Crime City Rollers seem to operate in both Swedish and English (for example, your website includes information in both languages). Please tell us about your league's bilingualism.
Vi förstår inte vad du menar! [We don’t understand what you’re talking about!]. We have a couple of foreign skaters in our league, so we keep jumping back and forth. It can be a challenge at times, not everyone are comfortable coaching or speaking at a meeting in English. Sometimes, discussions end up being in both languages at the same time, and there’s a lot of spontaneous live translations being whispered into international skaters ears during practice! We do our best to be inclusive and switch to English whenever there is a non-Swedish speaker in the room and have English speaking announcers at bouts when we meet non-Swedish teams. Most of our posters, flyers and event texts are in English as well. But still, a lot of the communication in our internal forum is in Swedish, which can be a problem.
Do you have any big bouts coming up that you’re really looking forward to? Why?
We are going to ECDX, hosted by the Philly Roller Girls! That is one of our big goals this year, closely followed by the Swedish Championships which will hopefully keep us in the top 10 in the WFTDA in Europe, so we can take part in the 2014 WFTDA European Tournament here in Malmö.
Please tell us about your league’s involvement with the documentary film, “Crime City Love.”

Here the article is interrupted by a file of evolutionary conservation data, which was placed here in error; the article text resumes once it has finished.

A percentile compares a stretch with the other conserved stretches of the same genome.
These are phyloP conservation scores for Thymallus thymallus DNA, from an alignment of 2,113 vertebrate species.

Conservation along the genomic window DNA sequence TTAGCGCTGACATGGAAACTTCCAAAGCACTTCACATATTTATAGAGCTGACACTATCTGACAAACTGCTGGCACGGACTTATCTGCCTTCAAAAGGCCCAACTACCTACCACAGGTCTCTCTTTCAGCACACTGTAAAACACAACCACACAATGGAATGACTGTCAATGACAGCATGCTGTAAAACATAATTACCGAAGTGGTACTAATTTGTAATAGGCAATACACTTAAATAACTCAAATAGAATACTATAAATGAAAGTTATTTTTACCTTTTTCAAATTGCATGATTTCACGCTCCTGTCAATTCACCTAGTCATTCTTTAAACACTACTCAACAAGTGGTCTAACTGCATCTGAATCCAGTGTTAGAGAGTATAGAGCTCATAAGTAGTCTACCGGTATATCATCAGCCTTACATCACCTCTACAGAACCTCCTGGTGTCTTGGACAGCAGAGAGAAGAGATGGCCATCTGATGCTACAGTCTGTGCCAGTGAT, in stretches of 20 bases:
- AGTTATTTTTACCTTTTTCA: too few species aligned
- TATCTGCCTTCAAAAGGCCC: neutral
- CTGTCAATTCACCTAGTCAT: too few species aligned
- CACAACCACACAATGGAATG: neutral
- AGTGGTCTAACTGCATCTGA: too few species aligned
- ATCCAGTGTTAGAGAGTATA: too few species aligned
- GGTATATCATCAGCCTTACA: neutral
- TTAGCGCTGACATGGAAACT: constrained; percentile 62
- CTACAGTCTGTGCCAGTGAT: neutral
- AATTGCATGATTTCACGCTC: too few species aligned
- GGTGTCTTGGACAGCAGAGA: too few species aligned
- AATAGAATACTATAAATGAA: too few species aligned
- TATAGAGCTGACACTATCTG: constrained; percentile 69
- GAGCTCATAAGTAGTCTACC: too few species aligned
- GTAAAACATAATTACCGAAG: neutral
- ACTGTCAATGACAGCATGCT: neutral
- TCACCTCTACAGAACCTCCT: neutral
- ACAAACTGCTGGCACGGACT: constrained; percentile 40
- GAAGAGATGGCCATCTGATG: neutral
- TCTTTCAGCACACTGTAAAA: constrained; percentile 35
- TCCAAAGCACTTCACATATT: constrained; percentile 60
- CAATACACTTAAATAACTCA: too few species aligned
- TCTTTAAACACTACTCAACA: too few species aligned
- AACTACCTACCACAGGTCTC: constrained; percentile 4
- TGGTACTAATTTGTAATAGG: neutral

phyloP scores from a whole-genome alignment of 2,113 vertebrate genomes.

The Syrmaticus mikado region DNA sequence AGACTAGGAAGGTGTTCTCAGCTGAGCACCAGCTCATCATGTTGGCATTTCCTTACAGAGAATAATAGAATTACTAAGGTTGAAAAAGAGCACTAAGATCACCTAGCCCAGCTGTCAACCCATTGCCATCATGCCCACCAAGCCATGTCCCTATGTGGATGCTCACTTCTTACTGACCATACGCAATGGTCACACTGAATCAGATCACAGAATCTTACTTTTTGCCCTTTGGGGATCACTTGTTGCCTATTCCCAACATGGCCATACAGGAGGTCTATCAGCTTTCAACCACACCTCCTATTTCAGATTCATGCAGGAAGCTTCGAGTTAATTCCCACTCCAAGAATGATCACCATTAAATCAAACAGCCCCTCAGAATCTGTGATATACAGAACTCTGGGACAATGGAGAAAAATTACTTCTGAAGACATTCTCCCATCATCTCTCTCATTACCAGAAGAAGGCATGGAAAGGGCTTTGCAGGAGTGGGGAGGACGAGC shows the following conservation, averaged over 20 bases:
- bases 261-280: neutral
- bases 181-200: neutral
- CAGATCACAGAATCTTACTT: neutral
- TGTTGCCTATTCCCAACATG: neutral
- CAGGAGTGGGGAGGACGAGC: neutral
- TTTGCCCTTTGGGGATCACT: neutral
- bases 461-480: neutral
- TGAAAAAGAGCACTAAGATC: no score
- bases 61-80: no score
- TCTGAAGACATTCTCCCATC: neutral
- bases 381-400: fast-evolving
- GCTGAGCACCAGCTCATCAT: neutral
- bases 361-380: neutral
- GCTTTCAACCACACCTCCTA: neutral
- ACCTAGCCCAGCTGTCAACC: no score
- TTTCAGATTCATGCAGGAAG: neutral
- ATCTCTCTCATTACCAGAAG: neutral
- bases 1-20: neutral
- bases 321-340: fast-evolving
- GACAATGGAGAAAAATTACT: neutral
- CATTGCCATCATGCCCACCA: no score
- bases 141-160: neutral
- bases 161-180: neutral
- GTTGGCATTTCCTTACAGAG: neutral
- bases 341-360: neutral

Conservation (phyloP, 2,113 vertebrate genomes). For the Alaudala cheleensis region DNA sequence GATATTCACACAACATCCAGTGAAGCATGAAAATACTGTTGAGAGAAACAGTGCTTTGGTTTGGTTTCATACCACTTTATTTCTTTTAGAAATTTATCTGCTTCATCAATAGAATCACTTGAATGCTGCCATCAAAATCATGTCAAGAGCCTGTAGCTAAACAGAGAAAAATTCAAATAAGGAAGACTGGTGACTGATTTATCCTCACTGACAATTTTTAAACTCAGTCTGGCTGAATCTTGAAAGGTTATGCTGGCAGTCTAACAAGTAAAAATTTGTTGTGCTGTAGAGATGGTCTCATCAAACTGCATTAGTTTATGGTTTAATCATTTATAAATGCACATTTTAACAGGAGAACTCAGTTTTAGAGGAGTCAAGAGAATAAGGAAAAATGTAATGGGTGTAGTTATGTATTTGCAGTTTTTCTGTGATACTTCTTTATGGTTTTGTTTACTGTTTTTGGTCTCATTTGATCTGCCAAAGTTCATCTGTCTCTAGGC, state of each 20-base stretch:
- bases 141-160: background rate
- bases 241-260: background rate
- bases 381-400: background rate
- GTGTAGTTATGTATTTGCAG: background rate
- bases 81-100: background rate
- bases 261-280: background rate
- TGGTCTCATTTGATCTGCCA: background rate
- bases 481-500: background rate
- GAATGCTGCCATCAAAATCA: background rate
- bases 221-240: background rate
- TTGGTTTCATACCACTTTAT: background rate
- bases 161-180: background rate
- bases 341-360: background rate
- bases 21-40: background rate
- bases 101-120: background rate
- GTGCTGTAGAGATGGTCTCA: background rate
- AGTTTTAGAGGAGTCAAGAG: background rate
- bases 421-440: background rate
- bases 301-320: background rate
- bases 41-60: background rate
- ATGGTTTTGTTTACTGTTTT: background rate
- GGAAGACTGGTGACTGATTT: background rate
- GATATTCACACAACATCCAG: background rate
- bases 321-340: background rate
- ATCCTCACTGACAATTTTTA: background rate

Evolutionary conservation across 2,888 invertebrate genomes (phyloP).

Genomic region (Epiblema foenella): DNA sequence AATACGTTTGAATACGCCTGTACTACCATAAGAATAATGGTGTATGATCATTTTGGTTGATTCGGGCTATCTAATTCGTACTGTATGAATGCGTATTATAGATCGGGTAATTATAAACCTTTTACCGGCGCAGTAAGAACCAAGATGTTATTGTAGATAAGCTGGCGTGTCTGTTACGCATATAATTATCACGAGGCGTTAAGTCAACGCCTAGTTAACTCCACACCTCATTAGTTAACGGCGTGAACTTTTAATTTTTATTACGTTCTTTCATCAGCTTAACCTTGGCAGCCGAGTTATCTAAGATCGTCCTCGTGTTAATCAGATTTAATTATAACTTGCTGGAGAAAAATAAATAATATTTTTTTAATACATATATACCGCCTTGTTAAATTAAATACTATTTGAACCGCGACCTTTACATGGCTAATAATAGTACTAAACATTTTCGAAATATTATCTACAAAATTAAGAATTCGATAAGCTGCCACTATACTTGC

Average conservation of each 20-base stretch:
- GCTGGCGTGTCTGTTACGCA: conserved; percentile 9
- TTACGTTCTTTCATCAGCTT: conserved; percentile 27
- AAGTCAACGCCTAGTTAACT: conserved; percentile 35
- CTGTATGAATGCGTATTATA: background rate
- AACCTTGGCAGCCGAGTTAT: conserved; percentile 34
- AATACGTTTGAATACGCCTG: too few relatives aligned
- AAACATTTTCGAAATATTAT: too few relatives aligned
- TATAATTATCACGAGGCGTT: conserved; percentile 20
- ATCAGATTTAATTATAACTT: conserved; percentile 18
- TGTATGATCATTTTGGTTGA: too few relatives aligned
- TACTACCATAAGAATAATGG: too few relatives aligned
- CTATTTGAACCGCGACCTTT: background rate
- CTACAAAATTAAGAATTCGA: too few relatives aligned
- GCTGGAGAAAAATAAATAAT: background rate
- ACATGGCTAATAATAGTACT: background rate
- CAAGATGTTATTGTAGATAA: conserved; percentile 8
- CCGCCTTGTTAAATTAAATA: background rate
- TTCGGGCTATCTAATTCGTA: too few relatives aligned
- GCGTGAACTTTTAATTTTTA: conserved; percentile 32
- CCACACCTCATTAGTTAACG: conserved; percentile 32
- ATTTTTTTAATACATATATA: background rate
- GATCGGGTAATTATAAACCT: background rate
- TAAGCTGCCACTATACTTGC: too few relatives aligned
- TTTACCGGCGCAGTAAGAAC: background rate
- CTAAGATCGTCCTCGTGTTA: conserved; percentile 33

Filmmaker Klara Levin wanted to make a documentary about the people in derby. So it’s really a portrait of four of our players: Bobicat, Bitter Fit, Fenix (now playing for London Rollergirls), and Aloha Riot, and how derby has affected their lives. It shows both the good times and the bad, which is how derby is for most players – it is something that makes us love, laugh, and cry. The movie will be available on dvd at some point, but for now you just have to settle for this teaser.
How does your league give back to the community?
We have an open skate session every Friday where anyone of any age can come and try out roller derby for free. People can borrow gear and we help them out. It’s a way for us to show off derby while providing a good spare time activity for kids in Malmö. We also participated in the Swedish charity project Musikhjälpen along with several other Swedish leagues. This project raised money for health care for young mothers in developing countries.
Do you have any big fundraisers coming up?
Our A-team is focused on going to ECDX and in big need of funding of course, so that is something that will be coming up on our website very soon. So please have a look there if you feel like giving a helping hand to the first Swedish team to ever compete at ECDX. Wow…it’s mind blowing just writing about it!
Who are some of your favorite sponsors?
We really need to improve on recruiting sponsors and we are now more than ever before looking for sponsorship deals. We should also say thanks to our fans, and members. And also to the city of Malmö that really believes in us and has helped us in many different ways, like painting a track at Stapelbädden Skate Park, helping us get organized, applying for grants, holding workshops, booking great halls for practice with a derby track marked out, and helping fund a skate-gear library. We look forward to even more opportunities for sponsorship now when we try to take on the world outside of Europe too.
Do you have a special message for your fans?
We love you very much! Thanks for your support and we hope to see you all at our coming bouts this year!